Prince Frederick

Greater London South East - Bromley

A historic pub interior of regional importance

Listed Status: Not listed

31 Nichol Lane
Bromley
BR1 4DE

Tel: (020) 8466 6741

Email: 7909@greeneking.co.uk

Website https://www.greeneking-pubs.co.uk/pubs/kent/prince-frederick/

Real Ale: Yes

Lunchtime Meals: Yes

Evening Meals: Yes

Nearby Station: Sundridge Park

Station Distance: 300m

Public Transport: Near Railway Station (Sundridge Park) and Bus Stop

Bus: Yes

View on: Whatpub

There was a pub here called the Prince Frederick’s Head in 1761, just ten years after the death of the eponymous prince. The present building is Victorian and, importantly, it was revamped in the 1930s giving it the appealing character it has today. The two front bars are divided by a wall with a narrow pair of doors allowing access from one side to the other. At one time there must have been an off-sales compartment between the two parts, as suggested by the now disused doorway in the frontage. Both rooms have three-quarter height wall panelling and distinctive white Vitrolite ceiling panels.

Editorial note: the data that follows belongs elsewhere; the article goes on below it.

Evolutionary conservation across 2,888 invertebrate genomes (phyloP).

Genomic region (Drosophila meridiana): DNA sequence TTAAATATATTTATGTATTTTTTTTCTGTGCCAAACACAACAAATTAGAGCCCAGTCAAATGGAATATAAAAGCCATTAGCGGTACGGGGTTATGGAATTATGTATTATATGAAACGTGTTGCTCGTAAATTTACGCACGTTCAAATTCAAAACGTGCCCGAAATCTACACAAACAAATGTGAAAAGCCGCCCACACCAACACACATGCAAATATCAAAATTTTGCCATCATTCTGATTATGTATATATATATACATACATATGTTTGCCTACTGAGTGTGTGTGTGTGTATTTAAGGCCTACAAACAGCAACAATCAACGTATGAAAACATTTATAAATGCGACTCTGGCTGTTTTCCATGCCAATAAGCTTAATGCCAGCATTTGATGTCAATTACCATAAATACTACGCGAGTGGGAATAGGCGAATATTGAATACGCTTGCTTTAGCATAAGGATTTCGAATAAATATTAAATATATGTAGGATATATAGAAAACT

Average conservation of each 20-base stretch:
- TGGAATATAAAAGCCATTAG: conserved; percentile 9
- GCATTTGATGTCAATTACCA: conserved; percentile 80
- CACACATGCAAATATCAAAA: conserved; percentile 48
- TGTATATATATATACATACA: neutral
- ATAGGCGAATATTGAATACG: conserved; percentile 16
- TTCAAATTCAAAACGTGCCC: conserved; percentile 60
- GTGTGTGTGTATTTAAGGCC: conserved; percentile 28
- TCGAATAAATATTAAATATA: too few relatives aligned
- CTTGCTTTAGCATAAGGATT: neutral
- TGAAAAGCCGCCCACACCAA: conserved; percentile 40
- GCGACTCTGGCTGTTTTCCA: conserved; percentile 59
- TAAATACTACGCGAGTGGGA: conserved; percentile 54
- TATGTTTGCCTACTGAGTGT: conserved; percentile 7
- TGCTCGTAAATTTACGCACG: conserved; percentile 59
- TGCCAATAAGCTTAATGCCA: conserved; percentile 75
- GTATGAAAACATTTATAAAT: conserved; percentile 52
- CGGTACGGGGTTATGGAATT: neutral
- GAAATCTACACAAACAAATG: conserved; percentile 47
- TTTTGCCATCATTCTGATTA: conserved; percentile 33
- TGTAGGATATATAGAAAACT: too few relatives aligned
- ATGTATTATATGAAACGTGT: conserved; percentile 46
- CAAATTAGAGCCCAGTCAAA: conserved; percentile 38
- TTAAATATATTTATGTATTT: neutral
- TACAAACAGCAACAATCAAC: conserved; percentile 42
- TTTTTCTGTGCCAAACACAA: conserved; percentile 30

There was a pub here called the Prince Frederick’s Head in 1761, just ten years after the death of the eponymous prince. The present building is Victorian and, importantly, it was revamped in the 1930s giving it the appealing character it has today. The two front bars are divided by a wall with a narrow pair of doors allowing access from one side to the other. At one time there must have been an off-sales compartment between the two parts, as suggested by the now disused doorway in the frontage. Both rooms have three-quarter height wall panelling and distinctive white Vitrolite ceiling panels.

In the left-hand room is an attractive dark blue tiled fire surround. The bar counters are plain match-boarded affairs and, as such, difficult to date (they might be later than the 1930s but it’s hard to see why they should have been replaced). The bar-back, however, is a distinct 1930s design and has glazed advertising panels. The rear part is a flat-roofed extension, no doubt, of the 1930s and also has extensive panelling: there seems to have been some opening up in this area.

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